Preliminary results from a recent academic study suggest that use of a period and fertility tracking app effectively reduced the incidence of unplanned pregnancies.
Of note, among 419 enrolled women between the ages of 18 and 35 years, all 15 of the pregnancies that occurred over the course of six menstrual cycles were the result of incorrect use, according to the researchers, indicating a 3.5 percent failure rate during typical use.
Published in Contraception and conducted through Georgetown University Medical Center’s Institute for Reproductive Health (IRH) and the University of Utah’s OB&GYN department, the study focused on use of the Dynamic Optimal Timing (Dot) app. The tool uses period start dates inputted by the user to to develop a personalized algorithm to predict cycles and communicate whether a user is at high or low risk of conception during a given day.
The final version of the study is looking to include 13 cycles worth of data 718 enrolled participants aged 18 to 39 years, and is expected to be available in the earlier part of 2019, according to a statement.
Why it matters
App-based cycle trackers are among the many new digital alternatives to family planning. These results, collected from a tool that relies solely on user-inputted data.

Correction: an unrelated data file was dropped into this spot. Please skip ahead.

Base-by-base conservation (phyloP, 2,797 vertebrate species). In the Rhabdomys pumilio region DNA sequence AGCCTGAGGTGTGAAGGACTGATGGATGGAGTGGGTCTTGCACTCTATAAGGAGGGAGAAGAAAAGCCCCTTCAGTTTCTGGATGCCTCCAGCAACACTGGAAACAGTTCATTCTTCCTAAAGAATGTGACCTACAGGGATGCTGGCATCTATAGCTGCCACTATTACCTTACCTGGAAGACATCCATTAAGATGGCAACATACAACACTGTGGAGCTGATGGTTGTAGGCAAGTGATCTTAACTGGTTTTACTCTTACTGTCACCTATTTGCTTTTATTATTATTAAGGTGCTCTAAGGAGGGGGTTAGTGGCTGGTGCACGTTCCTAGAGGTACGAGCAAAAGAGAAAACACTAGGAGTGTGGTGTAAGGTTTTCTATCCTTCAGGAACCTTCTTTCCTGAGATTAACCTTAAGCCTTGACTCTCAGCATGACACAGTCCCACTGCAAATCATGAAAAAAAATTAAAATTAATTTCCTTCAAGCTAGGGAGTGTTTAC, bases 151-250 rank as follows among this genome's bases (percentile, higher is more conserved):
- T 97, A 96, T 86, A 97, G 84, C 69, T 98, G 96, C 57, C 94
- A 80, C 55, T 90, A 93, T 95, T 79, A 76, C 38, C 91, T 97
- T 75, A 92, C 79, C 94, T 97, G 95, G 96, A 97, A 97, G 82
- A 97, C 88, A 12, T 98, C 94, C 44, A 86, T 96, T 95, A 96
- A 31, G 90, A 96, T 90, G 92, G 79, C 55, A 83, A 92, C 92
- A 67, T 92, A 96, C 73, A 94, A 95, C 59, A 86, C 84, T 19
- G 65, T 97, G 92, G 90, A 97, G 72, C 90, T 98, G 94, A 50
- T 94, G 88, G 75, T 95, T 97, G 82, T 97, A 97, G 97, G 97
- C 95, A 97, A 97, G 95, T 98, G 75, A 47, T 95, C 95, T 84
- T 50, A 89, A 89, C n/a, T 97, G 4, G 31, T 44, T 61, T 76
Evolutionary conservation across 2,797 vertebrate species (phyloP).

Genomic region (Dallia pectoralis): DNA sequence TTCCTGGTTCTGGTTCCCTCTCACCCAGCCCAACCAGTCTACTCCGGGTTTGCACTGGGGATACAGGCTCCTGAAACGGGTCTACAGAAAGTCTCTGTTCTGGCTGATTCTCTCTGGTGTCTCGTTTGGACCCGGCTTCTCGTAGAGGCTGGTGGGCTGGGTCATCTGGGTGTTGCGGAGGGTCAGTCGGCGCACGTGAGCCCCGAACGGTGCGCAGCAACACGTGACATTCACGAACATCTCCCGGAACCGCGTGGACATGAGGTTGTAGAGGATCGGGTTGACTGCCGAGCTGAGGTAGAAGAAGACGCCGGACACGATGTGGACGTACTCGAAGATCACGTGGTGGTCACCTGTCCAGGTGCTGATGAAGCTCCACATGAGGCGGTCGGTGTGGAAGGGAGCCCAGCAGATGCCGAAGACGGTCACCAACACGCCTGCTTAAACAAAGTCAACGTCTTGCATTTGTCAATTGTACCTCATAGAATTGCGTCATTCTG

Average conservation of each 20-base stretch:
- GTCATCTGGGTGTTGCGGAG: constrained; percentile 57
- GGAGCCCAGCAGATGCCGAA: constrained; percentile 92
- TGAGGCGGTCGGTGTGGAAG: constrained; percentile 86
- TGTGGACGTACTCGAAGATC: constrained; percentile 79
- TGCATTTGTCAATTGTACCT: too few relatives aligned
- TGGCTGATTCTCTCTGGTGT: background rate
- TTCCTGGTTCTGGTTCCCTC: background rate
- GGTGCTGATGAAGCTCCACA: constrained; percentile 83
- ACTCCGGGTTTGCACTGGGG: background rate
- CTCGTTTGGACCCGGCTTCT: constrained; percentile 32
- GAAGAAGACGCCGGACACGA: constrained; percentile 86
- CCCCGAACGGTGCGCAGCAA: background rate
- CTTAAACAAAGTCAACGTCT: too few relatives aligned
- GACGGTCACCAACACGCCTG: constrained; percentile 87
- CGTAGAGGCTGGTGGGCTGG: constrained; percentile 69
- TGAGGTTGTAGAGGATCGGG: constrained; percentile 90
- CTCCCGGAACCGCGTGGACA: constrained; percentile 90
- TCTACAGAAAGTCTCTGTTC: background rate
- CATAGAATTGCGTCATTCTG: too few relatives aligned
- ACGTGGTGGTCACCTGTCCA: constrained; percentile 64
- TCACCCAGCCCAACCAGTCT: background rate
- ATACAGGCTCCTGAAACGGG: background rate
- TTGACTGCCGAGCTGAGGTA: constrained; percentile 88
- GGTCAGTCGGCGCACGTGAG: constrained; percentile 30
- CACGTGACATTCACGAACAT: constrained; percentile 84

“Given the growing interest in fertility apps, it was important to provide these early results,” Victoria Jennings, director of the IRH and the study’s principal investigator, said in a statement. “Our purpose is to provide guidance to women who want to use Dot as well as to health providers and policy makers who are interested in this emerging method of family planning. … We hope this paper contributes to the ongoing discussion about the effectiveness of fertility apps and how their efficacy should be assessed.”
What’s the trend
Cycle tracking apps have recently been at the forefront of the digital health regulation conversation following news that the controversial Natural Cycles app had received de novo marketing approval. Other digital approaches to women’s health include Ava’s cycle-tracking wearable, Fitbit’s new smartwatch features and Flo’s more comprehensive approach to women’s health tracking.
On the record
"We are thrilled with the Dot study efficacy results to date as it shows that the app is extremely accurate; and since Dot is so easy to use (requiring only a user's period start dates), people are using it correctly,” Leslie Heyer, founder and president of Cycle Technologies, which made the Dot app, told MobiHealthNews in an email statement. “There is often skepticism when it comes to technology interventions, but this study is showing that Dot works and has great potential to address women's family planning needs."Ultra Boost Xeno